Summer Fun: Great Ideas To Keep Your Kids Entertained
With all the topsy-turvy changes this past school year — from remote classes to quarantined pods, limited socializing, and way too much screen time — it’s time to unplug and enjoy time with your kids. Here are nine ideas for creating your own summer fun.
When my sons were little, nearby camp options were limited and expensive, so they attended only a few weeks of camp. That meant I needed to find a way to keep them entertained while juggling my freelance career. I ended up having what we called “Mommy Camp,” which involved everything from day trips to local walks, surprise journeys and afternoons spent playing, creating, cooking, reading and making messes.
Inspiring ideas for summer fun
Here’s what helped us pass the time, grow closer, and learn from one another, all while staying relatively sane and mostly unplugged:
Magical mystery tour
A magical mystery tour can be just about anything you want it to be. It can involve a day trip or encompass an entire week. Most importantly, it should be a surprise! The surprise part is half the fun. Take the kids someplace they haven’t been before, or somewhere they love to go, and integrate a creative or reading project if you can. Think about what your children are interested in and let their passions lead the way. Remember, the journey is as important as the destination.
Explore the natural world
A day at the beach. A picnic at your local park. An afternoon by the pool or lake. A hike in the woods. Kids are fascinated by the natural world, which offers so many opportunities for creativity, exploration, and wonder. Bring along a pad and pens for sketching, or tools for digging and collecting, and definitely swim trunks if you’re near the water! The fun awaits just beyond your door.
Summertime offers a great opportunity to teach kids to prep and cook — and they’ll be more likely to try new foods that they make themselves. Even if you’re a novice cook yourself, get started together! Decide together what you’ll cook and bake together, or prepare an entire meal. Even more, if you have an herb or vegetable garden, integrate these home-grown ingredients into your recipe, making the finished dish all the more special.
When it’s rainy out, too hot, or you’re all just plumb-tuckered, it’s okay to stay at home and have a pajama day. After all, it’s summer, right? Let the kids stay in their soft, comfy PJs, build a fort, and read books inside the fort. Take out their favorite board games and puzzles and just hang out. Cap the day with breakfast for dinner and a family movie night, complete with a big bowl of popcorn.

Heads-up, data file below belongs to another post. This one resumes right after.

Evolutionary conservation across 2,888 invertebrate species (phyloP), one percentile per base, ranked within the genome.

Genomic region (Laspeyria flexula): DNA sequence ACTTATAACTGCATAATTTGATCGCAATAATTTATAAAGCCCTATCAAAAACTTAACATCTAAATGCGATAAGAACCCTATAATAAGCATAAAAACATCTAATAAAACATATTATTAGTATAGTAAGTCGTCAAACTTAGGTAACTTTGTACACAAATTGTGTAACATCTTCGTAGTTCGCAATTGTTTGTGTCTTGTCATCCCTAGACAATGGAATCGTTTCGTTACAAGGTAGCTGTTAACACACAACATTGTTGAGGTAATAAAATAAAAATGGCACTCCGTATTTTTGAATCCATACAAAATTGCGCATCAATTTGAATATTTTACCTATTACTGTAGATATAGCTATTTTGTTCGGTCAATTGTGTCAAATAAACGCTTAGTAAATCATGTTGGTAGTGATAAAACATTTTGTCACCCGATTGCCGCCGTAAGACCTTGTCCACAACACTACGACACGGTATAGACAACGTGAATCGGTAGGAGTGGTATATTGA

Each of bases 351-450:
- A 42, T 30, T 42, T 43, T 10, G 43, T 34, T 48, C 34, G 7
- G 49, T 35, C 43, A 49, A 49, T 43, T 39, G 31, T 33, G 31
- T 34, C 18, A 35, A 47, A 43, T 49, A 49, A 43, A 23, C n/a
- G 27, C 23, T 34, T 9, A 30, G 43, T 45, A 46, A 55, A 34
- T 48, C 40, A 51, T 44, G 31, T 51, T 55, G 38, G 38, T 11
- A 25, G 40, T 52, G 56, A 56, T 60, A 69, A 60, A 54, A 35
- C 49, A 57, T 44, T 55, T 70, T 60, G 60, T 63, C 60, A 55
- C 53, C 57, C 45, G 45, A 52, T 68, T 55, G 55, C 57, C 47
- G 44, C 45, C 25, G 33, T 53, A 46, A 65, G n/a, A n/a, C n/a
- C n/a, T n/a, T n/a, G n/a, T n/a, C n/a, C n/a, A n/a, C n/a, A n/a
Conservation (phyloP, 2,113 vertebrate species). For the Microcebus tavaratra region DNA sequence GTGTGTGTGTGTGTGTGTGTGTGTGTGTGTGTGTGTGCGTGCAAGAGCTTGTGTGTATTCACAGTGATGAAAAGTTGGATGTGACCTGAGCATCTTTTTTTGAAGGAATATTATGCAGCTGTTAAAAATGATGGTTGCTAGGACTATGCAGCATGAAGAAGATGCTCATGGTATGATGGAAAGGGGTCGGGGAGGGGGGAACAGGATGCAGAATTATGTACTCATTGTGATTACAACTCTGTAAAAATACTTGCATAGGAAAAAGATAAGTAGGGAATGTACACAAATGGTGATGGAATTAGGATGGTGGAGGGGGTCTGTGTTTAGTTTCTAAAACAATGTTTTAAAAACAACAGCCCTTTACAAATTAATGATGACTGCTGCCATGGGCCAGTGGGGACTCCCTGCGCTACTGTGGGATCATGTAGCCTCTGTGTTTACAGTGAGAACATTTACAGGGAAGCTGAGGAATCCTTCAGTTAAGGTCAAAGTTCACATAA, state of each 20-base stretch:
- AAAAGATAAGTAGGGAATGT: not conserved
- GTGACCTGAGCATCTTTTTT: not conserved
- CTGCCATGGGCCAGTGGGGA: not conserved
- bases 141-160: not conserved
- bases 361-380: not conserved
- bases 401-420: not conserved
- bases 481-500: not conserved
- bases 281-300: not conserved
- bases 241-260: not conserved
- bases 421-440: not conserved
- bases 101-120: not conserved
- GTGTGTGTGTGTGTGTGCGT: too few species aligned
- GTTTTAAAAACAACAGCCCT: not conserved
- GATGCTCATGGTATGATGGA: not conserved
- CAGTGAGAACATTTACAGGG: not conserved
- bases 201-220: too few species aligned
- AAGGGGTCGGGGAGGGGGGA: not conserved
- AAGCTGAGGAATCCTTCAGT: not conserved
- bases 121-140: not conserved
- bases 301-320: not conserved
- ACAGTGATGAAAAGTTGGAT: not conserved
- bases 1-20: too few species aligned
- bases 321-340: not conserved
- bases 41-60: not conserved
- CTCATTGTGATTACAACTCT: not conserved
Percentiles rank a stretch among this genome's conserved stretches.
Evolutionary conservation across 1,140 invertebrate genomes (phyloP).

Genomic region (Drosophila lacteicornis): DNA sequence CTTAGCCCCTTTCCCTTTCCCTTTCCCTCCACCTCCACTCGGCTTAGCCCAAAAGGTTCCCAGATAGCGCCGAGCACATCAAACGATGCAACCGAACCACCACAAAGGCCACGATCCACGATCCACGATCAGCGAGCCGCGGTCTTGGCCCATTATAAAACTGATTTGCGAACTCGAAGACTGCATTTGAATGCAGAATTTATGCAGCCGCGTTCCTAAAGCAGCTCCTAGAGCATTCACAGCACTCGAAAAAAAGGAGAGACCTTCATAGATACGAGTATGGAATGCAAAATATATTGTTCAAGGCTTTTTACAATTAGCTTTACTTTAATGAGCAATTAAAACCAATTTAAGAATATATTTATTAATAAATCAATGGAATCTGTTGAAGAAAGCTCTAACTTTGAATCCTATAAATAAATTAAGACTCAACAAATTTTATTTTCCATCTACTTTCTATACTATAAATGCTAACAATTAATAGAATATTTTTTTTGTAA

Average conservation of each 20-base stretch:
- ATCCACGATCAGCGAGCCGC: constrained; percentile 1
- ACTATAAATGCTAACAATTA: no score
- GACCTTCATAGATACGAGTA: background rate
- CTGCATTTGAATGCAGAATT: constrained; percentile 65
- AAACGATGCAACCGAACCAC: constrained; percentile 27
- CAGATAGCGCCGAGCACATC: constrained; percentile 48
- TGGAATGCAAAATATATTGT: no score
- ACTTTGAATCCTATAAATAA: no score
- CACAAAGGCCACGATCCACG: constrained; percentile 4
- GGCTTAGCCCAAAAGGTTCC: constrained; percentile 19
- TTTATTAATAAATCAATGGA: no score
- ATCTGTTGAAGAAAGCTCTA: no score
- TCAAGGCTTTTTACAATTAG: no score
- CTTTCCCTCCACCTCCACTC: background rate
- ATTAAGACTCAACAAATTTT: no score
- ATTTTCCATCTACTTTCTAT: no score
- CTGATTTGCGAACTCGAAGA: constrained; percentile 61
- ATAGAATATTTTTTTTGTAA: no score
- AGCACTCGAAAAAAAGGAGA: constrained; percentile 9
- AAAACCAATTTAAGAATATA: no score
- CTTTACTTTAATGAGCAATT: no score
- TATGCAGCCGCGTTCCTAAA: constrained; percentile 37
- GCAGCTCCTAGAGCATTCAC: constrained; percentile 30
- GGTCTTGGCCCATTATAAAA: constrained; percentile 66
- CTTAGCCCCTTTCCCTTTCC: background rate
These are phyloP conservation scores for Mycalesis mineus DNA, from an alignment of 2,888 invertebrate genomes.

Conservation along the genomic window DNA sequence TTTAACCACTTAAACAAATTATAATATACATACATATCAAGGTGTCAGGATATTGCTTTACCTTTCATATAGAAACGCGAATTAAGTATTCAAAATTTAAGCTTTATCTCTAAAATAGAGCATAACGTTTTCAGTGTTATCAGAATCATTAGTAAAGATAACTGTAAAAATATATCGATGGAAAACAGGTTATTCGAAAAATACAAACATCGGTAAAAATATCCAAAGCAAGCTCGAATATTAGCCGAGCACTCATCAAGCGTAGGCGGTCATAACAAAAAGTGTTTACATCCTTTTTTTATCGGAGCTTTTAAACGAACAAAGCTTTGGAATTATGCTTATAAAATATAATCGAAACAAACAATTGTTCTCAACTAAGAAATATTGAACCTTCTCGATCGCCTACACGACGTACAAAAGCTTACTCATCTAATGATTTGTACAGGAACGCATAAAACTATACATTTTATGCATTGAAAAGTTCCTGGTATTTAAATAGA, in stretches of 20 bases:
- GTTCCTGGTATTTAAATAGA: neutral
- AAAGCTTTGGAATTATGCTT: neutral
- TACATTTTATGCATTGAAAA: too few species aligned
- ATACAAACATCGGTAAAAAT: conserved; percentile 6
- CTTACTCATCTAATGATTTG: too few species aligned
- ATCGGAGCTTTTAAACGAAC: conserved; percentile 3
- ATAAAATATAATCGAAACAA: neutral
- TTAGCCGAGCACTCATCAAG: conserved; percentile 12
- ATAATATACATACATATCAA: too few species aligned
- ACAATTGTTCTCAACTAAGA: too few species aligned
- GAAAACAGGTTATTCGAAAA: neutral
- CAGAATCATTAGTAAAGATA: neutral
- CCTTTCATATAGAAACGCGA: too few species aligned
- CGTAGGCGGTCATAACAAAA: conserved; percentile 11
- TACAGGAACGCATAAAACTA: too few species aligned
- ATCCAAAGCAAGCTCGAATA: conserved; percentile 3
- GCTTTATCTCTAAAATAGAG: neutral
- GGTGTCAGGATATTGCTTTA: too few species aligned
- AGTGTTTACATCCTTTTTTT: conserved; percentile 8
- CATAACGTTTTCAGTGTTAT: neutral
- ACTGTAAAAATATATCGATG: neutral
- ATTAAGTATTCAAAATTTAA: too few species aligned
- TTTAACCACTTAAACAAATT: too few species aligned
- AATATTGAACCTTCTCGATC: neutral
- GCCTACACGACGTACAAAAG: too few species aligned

Craft projects inspire the imagination, help kids practice fine motor skills, and are just plain fun. Paint and decorate unfinished wood picture frames, write and decorate cards to friends and grandparents, make creatures or miniature foods out of clay…the possibilities are endless! Or simply lay out an assortment of your favorite supplies and watch their creativity take flight. If you have a ceramics studio nearby, let your child have fun painting a special mug, bowl or plate — you’ll be amazed how useful these pieces become. They make great gifts, too.
Attend local events and activities
Is there a zoo, farm or wildlife sanctuary nearby? What about an art or natural science museum? Enjoy an outing to whatever places interest you and your child. Check out seasonal activities online to discover what’s going within driving distance, from fruit picking to farmers’ markets, story time and local music performances. Take the time to discover family-friendly opportunities and meet up with friends to share the experience!
Let your child lead the way
Empower your child to decide how to spend a morning, afternoon, or a future event you plan together. Giving kids the opportunity to decide sends them the message that you value their opinion, instilling confidence and leadership skills. If your child simply responds, “I don’t know,” after you ask, “What would you like to do?” you can offer a few options to make it easier.
Feel good by doing good
Every week, or even once a day, focus on doing something with your child that involves helping or giving to others. Write a card or letter to a loved one. Bake something for a neighbor or friend. Help pull weeds or plant vegetables in the garden. Take your dog for a walk together. Even the smallest actions, like sharing, practicing kindness to a sibling, friend or pet, helps foster empathy, kindness, and social-emotional awareness.
Take time to just hang out
Every day doesn’t need to be one filled with high adventure. Kids love just hanging out, too. Have a “reading date,” where you read together or side-by side, letter-writing time, puzzle time or look at old photo albums. If ya-yas are running high, go outside and practice cartwheels, or cool off with homemade popsicles, a water balloon toss, or a run through the sprinkler. Unearth toys and games you haven’t used in awhile and don’t be afraid to make a mess. Teaching kids how to clean up is valuable, too.
Out of the mouths of babes…
The simple act of chatting while eating at the table, driving in the car or walking around the neighborhood helps you bond, learn what’s on your child’s mind, and connect in a way that’s both relaxed and spontaneous. Ask open-ended questions and actively listen without judging. You’ll be amazed what you discover and learn along the way.
Remember: Just because you’re a parent and your kids are out of school doesn’t mean you have to entertain your kids 24/7. Give them the space and time to find their own fun, too (ideally sans screens). They’ll learn how to fend off boredom, explore their creativity, and get resourceful — all great skills that promote independence and build self-esteem.
Entertainment essentials to add to your go-to list this summer
Available in more colors
Available in more colors
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